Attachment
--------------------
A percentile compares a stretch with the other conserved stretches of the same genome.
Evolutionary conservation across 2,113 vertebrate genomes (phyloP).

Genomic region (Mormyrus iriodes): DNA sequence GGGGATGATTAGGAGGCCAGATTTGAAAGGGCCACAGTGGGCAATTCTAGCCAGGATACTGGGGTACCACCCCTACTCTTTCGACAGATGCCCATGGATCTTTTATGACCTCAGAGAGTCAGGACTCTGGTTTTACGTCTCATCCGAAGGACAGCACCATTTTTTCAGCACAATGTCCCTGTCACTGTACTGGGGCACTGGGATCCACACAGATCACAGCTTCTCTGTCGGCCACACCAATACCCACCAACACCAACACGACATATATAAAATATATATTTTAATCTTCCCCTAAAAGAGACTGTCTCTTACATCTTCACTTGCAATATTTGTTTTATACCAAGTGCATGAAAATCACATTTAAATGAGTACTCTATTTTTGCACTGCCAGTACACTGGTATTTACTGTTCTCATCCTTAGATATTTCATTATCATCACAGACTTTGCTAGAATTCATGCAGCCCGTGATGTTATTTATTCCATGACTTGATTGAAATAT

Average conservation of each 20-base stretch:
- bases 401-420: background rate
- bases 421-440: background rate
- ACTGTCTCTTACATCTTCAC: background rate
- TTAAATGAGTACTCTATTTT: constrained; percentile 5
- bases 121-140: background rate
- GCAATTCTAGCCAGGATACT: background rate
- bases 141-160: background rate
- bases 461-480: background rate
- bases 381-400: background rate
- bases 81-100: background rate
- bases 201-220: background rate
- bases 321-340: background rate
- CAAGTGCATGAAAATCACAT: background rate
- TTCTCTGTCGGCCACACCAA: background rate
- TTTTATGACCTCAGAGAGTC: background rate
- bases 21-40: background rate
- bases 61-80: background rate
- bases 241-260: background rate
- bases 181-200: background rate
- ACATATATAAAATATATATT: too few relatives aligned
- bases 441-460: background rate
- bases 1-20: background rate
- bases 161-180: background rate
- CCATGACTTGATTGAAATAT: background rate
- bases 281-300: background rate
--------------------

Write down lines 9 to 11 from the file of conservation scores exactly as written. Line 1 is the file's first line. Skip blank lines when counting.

- bases 121-140: background rate
- GCAATTCTAGCCAGGATACT: background rate
- bases 141-160: background rate